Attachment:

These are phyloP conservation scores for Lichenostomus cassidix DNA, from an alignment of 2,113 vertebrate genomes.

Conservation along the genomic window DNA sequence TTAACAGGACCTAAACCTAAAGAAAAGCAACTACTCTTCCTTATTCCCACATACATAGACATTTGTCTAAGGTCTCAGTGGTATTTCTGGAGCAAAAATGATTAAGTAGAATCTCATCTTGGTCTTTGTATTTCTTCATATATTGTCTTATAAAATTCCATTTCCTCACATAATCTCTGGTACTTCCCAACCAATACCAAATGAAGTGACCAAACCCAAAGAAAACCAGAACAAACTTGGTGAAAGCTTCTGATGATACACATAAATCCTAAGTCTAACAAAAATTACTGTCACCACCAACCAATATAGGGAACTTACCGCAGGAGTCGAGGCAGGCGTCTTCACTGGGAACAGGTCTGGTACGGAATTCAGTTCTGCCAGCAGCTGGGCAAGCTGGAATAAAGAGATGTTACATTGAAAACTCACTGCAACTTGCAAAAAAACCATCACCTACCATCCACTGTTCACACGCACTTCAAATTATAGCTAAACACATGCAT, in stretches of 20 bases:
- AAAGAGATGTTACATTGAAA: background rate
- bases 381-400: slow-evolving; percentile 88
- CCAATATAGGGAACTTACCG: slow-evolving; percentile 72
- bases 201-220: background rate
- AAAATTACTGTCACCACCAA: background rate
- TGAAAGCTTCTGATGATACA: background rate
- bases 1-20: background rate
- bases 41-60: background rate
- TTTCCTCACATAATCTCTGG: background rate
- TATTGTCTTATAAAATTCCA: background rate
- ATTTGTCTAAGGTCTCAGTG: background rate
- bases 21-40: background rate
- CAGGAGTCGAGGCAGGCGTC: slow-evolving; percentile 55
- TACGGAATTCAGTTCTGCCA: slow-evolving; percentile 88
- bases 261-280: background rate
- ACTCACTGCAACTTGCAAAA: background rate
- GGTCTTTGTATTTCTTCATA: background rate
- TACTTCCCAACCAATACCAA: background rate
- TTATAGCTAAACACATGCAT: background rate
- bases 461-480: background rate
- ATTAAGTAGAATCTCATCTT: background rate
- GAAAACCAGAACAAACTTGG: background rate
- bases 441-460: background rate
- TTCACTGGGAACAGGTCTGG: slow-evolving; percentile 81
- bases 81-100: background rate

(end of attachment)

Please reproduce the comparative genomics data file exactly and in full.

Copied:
These are phyloP conservation scores for Lichenostomus cassidix DNA, from an alignment of 2,113 vertebrate genomes.

Conservation along the genomic window DNA sequence TTAACAGGACCTAAACCTAAAGAAAAGCAACTACTCTTCCTTATTCCCACATACATAGACATTTGTCTAAGGTCTCAGTGGTATTTCTGGAGCAAAAATGATTAAGTAGAATCTCATCTTGGTCTTTGTATTTCTTCATATATTGTCTTATAAAATTCCATTTCCTCACATAATCTCTGGTACTTCCCAACCAATACCAAATGAAGTGACCAAACCCAAAGAAAACCAGAACAAACTTGGTGAAAGCTTCTGATGATACACATAAATCCTAAGTCTAACAAAAATTACTGTCACCACCAACCAATATAGGGAACTTACCGCAGGAGTCGAGGCAGGCGTCTTCACTGGGAACAGGTCTGGTACGGAATTCAGTTCTGCCAGCAGCTGGGCAAGCTGGAATAAAGAGATGTTACATTGAAAACTCACTGCAACTTGCAAAAAAACCATCACCTACCATCCACTGTTCACACGCACTTCAAATTATAGCTAAACACATGCAT, in stretches of 20 bases:
- AAAGAGATGTTACATTGAAA: background rate
- bases 381-400: slow-evolving; percentile 88
- CCAATATAGGGAACTTACCG: slow-evolving; percentile 72
- bases 201-220: background rate
- AAAATTACTGTCACCACCAA: background rate
- TGAAAGCTTCTGATGATACA: background rate
- bases 1-20: background rate
- bases 41-60: background rate
- TTTCCTCACATAATCTCTGG: background rate
- TATTGTCTTATAAAATTCCA: background rate
- ATTTGTCTAAGGTCTCAGTG: background rate
- bases 21-40: background rate
- CAGGAGTCGAGGCAGGCGTC: slow-evolving; percentile 55
- TACGGAATTCAGTTCTGCCA: slow-evolving; percentile 88
- bases 261-280: background rate
- ACTCACTGCAACTTGCAAAA: background rate
- GGTCTTTGTATTTCTTCATA: background rate
- TACTTCCCAACCAATACCAA: background rate
- TTATAGCTAAACACATGCAT: background rate
- bases 461-480: background rate
- ATTAAGTAGAATCTCATCTT: background rate
- GAAAACCAGAACAAACTTGG: background rate
- bases 441-460: background rate
- TTCACTGGGAACAGGTCTGG: slow-evolving; percentile 81
- bases 81-100: background rate